The challenging thing for us as clinicians seems to be the many definitions of what a “partial ACL tear” is. Noyes et al (1989) defined it as tear to 50-75% of the fibres. Hong et al (2003) defined a partial tear as less than 50% of ligament fibres torn. (DeFranco & Bach, 2009) have described it as: an asymmetric Lachman test, a negative Pivot-Shift test under anaesthesia,
The problem with using a 3mm difference between legs as a cut-off for either a full tear or a partial tear is that, more than 3mm difference between limbs in anterior translation suggests ACL deficiency; but less than 3mm does not definitely correlate with a partial tear, and it does not give any meaningful information regarding the quality or functional capacity of the intact tissue.
The other clinical challenge for us to appreciate is, if the ACL is partially torn, is it partially torn right down the middle and are some fibres holding on? Or is it that only 1 of its 2 bundles are torn? If you don’t know, the ACL has 2 functional bundles that add 2 different types of stability to the knee; the anteromedial (AM) bundle and the posterolateral (PL) bundle.
The AM bundle tightens in knee flexion (whilst the PL bundle relaxes) and restrains tibial translation >45deg knee flexion, whereas the PL bundle tightens in knee extension and tibial external rotation and as a result restrains tibial translation near full knee extension.
As you can then probably guess, depending on the knee position at the time of injury, it would reflect the ACL bundle that is partially torn; an AM bundle is more likely to be torn whilst the knee is flexed and pivoting, and the PL bundle is more likely to be injured in a hyperextended knee or a pivoting injury when the knee is in near full knee extension.
So with so much inconsistency in its definition, and the unknown about whether a partial tear progresses over time, or if it can heal, one thing that is consistent in the literature is that nonoperative rehabilitation should be the first line of treatment for partial tears to the ACL (DeFranco & Bach, 2009).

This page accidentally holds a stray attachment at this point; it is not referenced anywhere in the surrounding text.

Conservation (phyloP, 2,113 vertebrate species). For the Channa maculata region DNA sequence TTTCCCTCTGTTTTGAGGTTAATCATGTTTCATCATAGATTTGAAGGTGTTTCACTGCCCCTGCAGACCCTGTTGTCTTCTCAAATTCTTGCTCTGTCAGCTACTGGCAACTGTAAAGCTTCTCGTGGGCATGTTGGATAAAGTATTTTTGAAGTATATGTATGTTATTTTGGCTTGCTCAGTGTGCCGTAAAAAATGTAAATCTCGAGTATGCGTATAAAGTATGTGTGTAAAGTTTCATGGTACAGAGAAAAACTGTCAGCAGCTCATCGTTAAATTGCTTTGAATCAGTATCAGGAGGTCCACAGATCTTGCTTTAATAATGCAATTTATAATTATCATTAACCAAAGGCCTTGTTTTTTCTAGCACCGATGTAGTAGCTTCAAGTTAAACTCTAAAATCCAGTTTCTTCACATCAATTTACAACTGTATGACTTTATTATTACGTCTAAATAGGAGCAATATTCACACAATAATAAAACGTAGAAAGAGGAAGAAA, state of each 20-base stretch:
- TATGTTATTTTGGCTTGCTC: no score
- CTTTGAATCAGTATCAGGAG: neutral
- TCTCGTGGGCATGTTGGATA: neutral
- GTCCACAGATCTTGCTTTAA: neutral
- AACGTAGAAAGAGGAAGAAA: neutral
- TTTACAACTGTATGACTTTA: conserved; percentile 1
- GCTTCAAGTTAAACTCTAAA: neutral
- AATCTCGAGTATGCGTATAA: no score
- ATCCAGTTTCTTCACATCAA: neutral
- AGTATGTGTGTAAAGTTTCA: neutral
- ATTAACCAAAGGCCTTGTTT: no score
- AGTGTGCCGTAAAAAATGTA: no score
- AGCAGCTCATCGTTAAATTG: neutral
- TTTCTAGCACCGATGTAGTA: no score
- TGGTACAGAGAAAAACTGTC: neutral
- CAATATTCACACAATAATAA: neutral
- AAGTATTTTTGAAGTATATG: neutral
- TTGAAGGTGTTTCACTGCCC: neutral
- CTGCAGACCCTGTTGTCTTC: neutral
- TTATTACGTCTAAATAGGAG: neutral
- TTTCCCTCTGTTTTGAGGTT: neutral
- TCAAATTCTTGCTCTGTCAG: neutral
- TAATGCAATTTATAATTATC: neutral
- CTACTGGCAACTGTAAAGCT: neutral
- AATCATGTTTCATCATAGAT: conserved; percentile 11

Like all injuries, especially ACL injuries, treatment needs to be individualised to the patient. Any associated injuries that may have been sustained at the time need to be considered and respected, as well as the demands on the knee and the goals of the patient. Patients who have a partial tear, and are involved in low risk activities, are most likely to have a good outcome without any further reinjury to the ACL or require operative treatment. DeFranco et al (2009) suggest that higher demand patients should pursue a nonoperative pathway initially, but have it explained that instability and symptoms may develop overtime and operative treatment may need to be performed in the future.
Bracing of the partial tear is up to the discretion of the treating orthopaedic surgeon and physiotherapist, but active rehab should be initiated as soon as possible after a partial tear following the same principles of a complete tear with the decision to return to sport based on strength test, function tests and psychological readiness as per ACLR. At this stage there is no evidence to suggest that bracing prevents progression of a partial to a full tear during rehab or upon return to sport (DeFranco et al 2009).
From an exercise perspective, it also makes biological sense that full AROM knee extension exercises should be avoided for the first 3 months to give the partial ACL the best chance to potentially heal. We know the greatest amount of strain the ACL encounters is during 0-30eg knee flexion, so I would recommend the same restrictions on ROM as per ACLR patients in that knee extensions be limited to 45-90deg knee extensions during the first 3 months, the progressed to full AROM exercises from 3 months onwards. Squats, lunges, leg press etc (closed chain exercises) have no restrictions on load and ROM.